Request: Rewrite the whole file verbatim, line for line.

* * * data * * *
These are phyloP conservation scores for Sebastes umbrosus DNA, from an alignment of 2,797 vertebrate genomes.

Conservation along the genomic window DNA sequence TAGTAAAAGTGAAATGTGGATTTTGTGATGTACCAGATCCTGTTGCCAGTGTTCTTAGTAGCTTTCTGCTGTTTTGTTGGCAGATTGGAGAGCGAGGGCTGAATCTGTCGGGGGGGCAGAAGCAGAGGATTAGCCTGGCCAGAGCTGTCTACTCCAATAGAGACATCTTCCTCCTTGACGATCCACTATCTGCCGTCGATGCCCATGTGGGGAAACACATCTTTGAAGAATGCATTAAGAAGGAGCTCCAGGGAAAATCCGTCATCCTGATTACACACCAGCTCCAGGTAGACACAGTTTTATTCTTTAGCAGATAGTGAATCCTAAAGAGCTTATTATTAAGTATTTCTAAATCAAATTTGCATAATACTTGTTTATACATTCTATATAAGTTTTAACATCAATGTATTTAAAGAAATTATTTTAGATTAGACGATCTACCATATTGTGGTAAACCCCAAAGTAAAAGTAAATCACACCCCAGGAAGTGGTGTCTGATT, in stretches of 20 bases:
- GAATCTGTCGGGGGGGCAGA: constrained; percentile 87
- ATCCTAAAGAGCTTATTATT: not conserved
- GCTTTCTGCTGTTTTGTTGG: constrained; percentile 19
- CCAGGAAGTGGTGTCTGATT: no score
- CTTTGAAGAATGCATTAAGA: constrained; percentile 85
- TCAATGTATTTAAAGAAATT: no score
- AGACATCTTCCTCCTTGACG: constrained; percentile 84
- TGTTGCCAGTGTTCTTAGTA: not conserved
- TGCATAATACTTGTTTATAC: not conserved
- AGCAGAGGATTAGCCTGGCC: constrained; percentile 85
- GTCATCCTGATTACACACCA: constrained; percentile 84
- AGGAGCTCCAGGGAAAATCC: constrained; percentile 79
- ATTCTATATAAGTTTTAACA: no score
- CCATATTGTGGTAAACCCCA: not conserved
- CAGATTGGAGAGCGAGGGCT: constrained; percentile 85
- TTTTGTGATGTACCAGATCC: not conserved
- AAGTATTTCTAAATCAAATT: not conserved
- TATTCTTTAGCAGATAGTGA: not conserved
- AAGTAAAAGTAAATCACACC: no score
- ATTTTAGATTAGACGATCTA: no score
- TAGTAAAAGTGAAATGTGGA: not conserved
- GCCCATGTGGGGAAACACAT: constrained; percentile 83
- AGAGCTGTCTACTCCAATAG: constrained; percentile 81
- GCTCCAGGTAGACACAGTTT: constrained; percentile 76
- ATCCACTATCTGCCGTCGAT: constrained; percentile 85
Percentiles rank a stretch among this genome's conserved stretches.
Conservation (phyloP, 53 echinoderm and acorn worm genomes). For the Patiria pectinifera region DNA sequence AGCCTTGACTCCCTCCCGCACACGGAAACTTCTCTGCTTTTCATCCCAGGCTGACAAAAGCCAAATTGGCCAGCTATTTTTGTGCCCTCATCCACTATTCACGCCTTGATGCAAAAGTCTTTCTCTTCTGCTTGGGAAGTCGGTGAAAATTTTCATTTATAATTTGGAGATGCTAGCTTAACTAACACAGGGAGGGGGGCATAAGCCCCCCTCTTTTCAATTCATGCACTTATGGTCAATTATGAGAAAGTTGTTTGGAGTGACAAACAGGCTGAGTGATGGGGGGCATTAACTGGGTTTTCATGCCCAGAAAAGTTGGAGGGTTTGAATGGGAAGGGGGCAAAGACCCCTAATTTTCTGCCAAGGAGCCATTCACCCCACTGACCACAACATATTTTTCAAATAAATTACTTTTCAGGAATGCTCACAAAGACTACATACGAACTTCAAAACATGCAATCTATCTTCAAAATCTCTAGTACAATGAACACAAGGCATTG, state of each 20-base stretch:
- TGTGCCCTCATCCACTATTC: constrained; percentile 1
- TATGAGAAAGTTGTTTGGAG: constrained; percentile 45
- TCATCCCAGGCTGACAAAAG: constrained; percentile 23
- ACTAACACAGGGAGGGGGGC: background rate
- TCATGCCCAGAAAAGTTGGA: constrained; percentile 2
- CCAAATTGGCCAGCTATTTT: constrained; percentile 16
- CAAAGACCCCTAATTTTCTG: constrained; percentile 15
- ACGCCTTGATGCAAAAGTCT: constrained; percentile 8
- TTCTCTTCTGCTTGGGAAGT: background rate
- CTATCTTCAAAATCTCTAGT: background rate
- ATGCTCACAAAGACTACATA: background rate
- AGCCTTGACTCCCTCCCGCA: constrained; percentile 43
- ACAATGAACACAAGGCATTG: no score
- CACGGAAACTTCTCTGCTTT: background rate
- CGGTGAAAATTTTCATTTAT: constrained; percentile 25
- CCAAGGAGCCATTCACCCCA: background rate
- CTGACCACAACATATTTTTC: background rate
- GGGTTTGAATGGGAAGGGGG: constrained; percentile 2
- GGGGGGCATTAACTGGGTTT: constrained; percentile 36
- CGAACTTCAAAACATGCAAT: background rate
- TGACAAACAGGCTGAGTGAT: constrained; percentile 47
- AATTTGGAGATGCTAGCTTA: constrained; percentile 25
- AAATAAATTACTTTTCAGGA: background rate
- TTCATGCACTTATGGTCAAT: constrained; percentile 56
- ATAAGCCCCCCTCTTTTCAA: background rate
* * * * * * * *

These are phyloP conservation scores for Sebastes umbrosus DNA, from an alignment of 2,797 vertebrate genomes.

Conservation along the genomic window DNA sequence TAGTAAAAGTGAAATGTGGATTTTGTGATGTACCAGATCCTGTTGCCAGTGTTCTTAGTAGCTTTCTGCTGTTTTGTTGGCAGATTGGAGAGCGAGGGCTGAATCTGTCGGGGGGGCAGAAGCAGAGGATTAGCCTGGCCAGAGCTGTCTACTCCAATAGAGACATCTTCCTCCTTGACGATCCACTATCTGCCGTCGATGCCCATGTGGGGAAACACATCTTTGAAGAATGCATTAAGAAGGAGCTCCAGGGAAAATCCGTCATCCTGATTACACACCAGCTCCAGGTAGACACAGTTTTATTCTTTAGCAGATAGTGAATCCTAAAGAGCTTATTATTAAGTATTTCTAAATCAAATTTGCATAATACTTGTTTATACATTCTATATAAGTTTTAACATCAATGTATTTAAAGAAATTATTTTAGATTAGACGATCTACCATATTGTGGTAAACCCCAAAGTAAAAGTAAATCACACCCCAGGAAGTGGTGTCTGATT, in stretches of 20 bases:
- GAATCTGTCGGGGGGGCAGA: constrained; percentile 87
- ATCCTAAAGAGCTTATTATT: not conserved
- GCTTTCTGCTGTTTTGTTGG: constrained; percentile 19
- CCAGGAAGTGGTGTCTGATT: no score
- CTTTGAAGAATGCATTAAGA: constrained; percentile 85
- TCAATGTATTTAAAGAAATT: no score
- AGACATCTTCCTCCTTGACG: constrained; percentile 84
- TGTTGCCAGTGTTCTTAGTA: not conserved
- TGCATAATACTTGTTTATAC: not conserved
- AGCAGAGGATTAGCCTGGCC: constrained; percentile 85
- GTCATCCTGATTACACACCA: constrained; percentile 84
- AGGAGCTCCAGGGAAAATCC: constrained; percentile 79
- ATTCTATATAAGTTTTAACA: no score
- CCATATTGTGGTAAACCCCA: not conserved
- CAGATTGGAGAGCGAGGGCT: constrained; percentile 85
- TTTTGTGATGTACCAGATCC: not conserved
- AAGTATTTCTAAATCAAATT: not conserved
- TATTCTTTAGCAGATAGTGA: not conserved
- AAGTAAAAGTAAATCACACC: no score
- ATTTTAGATTAGACGATCTA: no score
- TAGTAAAAGTGAAATGTGGA: not conserved
- GCCCATGTGGGGAAACACAT: constrained; percentile 83
- AGAGCTGTCTACTCCAATAG: constrained; percentile 81
- GCTCCAGGTAGACACAGTTT: constrained; percentile 76
- ATCCACTATCTGCCGTCGAT: constrained; percentile 85
Percentiles rank a stretch among this genome's conserved stretches.
Conservation (phyloP, 53 echinoderm and acorn worm genomes). For the Patiria pectinifera region DNA sequence AGCCTTGACTCCCTCCCGCACACGGAAACTTCTCTGCTTTTCATCCCAGGCTGACAAAAGCCAAATTGGCCAGCTATTTTTGTGCCCTCATCCACTATTCACGCCTTGATGCAAAAGTCTTTCTCTTCTGCTTGGGAAGTCGGTGAAAATTTTCATTTATAATTTGGAGATGCTAGCTTAACTAACACAGGGAGGGGGGCATAAGCCCCCCTCTTTTCAATTCATGCACTTATGGTCAATTATGAGAAAGTTGTTTGGAGTGACAAACAGGCTGAGTGATGGGGGGCATTAACTGGGTTTTCATGCCCAGAAAAGTTGGAGGGTTTGAATGGGAAGGGGGCAAAGACCCCTAATTTTCTGCCAAGGAGCCATTCACCCCACTGACCACAACATATTTTTCAAATAAATTACTTTTCAGGAATGCTCACAAAGACTACATACGAACTTCAAAACATGCAATCTATCTTCAAAATCTCTAGTACAATGAACACAAGGCATTG, state of each 20-base stretch:
- TGTGCCCTCATCCACTATTC: constrained; percentile 1
- TATGAGAAAGTTGTTTGGAG: constrained; percentile 45
- TCATCCCAGGCTGACAAAAG: constrained; percentile 23
- ACTAACACAGGGAGGGGGGC: background rate
- TCATGCCCAGAAAAGTTGGA: constrained; percentile 2
- CCAAATTGGCCAGCTATTTT: constrained; percentile 16
- CAAAGACCCCTAATTTTCTG: constrained; percentile 15
- ACGCCTTGATGCAAAAGTCT: constrained; percentile 8
- TTCTCTTCTGCTTGGGAAGT: background rate
- CTATCTTCAAAATCTCTAGT: background rate
- ATGCTCACAAAGACTACATA: background rate
- AGCCTTGACTCCCTCCCGCA: constrained; percentile 43
- ACAATGAACACAAGGCATTG: no score
- CACGGAAACTTCTCTGCTTT: background rate
- CGGTGAAAATTTTCATTTAT: constrained; percentile 25
- CCAAGGAGCCATTCACCCCA: background rate
- CTGACCACAACATATTTTTC: background rate
- GGGTTTGAATGGGAAGGGGG: constrained; percentile 2
- GGGGGGCATTAACTGGGTTT: constrained; percentile 36
- CGAACTTCAAAACATGCAAT: background rate
- TGACAAACAGGCTGAGTGAT: constrained; percentile 47
- AATTTGGAGATGCTAGCTTA: constrained; percentile 25
- AAATAAATTACTTTTCAGGA: background rate
- TTCATGCACTTATGGTCAAT: constrained; percentile 56
- ATAAGCCCCCCTCTTTTCAA: background rate